Letter to my dragon girl: 38 months.
September 25, 2012

Dear Charlotte,

You hit thirty-eight months last week and the biggest news I have to offer you with regards to milestones is that THIS is the month you started preschool.

This month, you started attending a local French immersion preschool two mornings a week.  You LOVE it.  You never want to leave when I come to pick you up and you quickly memorized the days of the week and their order (in both languages) for the express purpose of figuring out whether or not you were going to preschool today.

Your French has also taken off.  You speak it more frequently at home, ask me to read French books or sing French songs more often, and consistently respond to questions and conversations without any problems.

Witnessing your acquisition of a foreign language feels a little bit magic to me, like watching a wizard banish a dragon or seeing a fairy flit by in the woods.  I’m not sure I have ever enjoyed anything as much as I have enjoyed watching you pick up a second language.

Your most recent English developments are better described as residing firmly in the “exhausting” category.

The first development is an inexplicable obsession with asking “why?”...even when the answer has already been provided to you multiple times or when the question makes no sense in context.  It is driving me crazy, child.  CRAZY.  Someday when you are fifteen and you’re wondering why I’m making your life so miserable, I just want you to know that the simple answer is this: I burned out all of my brainpower answering twelve billion senseless questions a day when you were three, and now I’m only operating on four brain cells.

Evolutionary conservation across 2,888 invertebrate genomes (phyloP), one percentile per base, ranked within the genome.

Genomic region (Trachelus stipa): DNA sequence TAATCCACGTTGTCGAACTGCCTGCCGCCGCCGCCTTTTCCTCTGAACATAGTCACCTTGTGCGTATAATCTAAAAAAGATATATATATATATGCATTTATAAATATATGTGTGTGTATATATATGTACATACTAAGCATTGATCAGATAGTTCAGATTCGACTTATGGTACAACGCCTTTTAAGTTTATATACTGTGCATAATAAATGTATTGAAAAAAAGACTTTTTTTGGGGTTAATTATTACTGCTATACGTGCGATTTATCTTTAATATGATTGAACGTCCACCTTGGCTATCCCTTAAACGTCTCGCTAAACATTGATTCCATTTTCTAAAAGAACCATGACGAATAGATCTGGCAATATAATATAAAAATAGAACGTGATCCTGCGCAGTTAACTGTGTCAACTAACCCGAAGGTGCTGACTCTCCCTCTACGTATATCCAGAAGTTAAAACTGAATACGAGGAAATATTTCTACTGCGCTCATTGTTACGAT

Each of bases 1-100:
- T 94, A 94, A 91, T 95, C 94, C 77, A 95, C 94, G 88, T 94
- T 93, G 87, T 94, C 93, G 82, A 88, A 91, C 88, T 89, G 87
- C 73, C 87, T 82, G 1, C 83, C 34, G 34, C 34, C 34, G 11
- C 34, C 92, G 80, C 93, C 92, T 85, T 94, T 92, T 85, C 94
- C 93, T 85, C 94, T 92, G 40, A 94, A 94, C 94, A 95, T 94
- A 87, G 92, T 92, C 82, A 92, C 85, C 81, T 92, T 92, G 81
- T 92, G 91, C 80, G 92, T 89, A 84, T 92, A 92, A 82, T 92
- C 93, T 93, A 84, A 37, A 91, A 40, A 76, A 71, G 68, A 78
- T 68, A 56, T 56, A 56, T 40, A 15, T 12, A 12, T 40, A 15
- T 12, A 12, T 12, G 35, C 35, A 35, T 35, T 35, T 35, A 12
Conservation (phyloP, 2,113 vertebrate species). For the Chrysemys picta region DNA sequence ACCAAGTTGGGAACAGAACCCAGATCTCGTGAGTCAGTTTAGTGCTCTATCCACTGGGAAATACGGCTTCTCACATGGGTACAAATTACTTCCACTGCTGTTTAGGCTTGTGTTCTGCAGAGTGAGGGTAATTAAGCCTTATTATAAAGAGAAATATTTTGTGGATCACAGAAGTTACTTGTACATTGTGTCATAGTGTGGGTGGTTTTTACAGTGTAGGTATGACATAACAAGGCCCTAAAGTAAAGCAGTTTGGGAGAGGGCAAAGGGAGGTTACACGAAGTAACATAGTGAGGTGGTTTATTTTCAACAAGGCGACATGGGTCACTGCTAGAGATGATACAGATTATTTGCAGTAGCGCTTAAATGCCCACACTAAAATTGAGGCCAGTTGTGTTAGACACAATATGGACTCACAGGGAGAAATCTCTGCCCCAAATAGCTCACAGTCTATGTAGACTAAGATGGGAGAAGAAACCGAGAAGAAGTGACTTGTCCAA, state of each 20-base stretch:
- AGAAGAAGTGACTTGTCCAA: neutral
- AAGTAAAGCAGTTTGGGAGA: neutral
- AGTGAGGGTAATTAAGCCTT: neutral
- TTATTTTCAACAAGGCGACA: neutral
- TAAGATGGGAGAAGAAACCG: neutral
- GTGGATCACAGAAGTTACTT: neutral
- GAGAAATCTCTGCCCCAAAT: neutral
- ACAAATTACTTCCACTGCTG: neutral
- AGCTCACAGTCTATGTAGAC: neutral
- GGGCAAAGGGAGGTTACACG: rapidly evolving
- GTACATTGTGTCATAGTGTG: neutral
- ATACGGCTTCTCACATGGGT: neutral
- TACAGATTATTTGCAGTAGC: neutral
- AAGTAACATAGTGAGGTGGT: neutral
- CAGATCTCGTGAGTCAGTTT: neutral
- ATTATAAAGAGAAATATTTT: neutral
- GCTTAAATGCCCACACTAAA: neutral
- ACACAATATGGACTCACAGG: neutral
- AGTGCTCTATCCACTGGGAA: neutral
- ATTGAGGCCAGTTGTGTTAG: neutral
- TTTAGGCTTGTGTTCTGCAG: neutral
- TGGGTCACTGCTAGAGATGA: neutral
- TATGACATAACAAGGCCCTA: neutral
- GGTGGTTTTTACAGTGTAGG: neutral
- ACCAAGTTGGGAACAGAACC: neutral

The second development is a sudden desire to insert yourself into all conversations in your vicinity.

At first, this was admittedly rather adorable.  When your father and I were chatting at the end of the day, you chirped “LOOK AT ME!” or “WAIT! STOP! WHAT ARE WE TALKING ABOUT?!” repeatedly until we ended the conversation and reverted to topics you brought to the table.

Most of the topics you bring to the table at this age are, if I’m being honest, not exactly great conversational pieces.  You like to tell us stories that are blends of your life and the fluff (elves, griffins, and sorcerers, oh my!) we generally fill your head with.  You like to tell us about memories.  You like to tell us about how this one time, when you were eating, you saw a squirrel, and it jumped between trees, and it shook the branches, YEAH, IT SHOOK THE BRANCHES MOMMA!

Your father and I listen to these stories because we believe that if we listen to the little things that matter to you now, the little things you want to share with us, then when you are older and the issues are greater you will be more likely to talk to us.  We believe that listening to these little things teaches you that you can trust us and creates a habit of you running to us when things are on your mind.

But that doesn’t mean it’s not mind-bogglingly frustrating to listen to the fourteenth rendition in five minutes of “I saw a squirrel and it jumped between trees and it shook the branches.”  I’m sorry, kiddo.  I love you more than the moon and stars, but I just can’t handle the squirrel stories.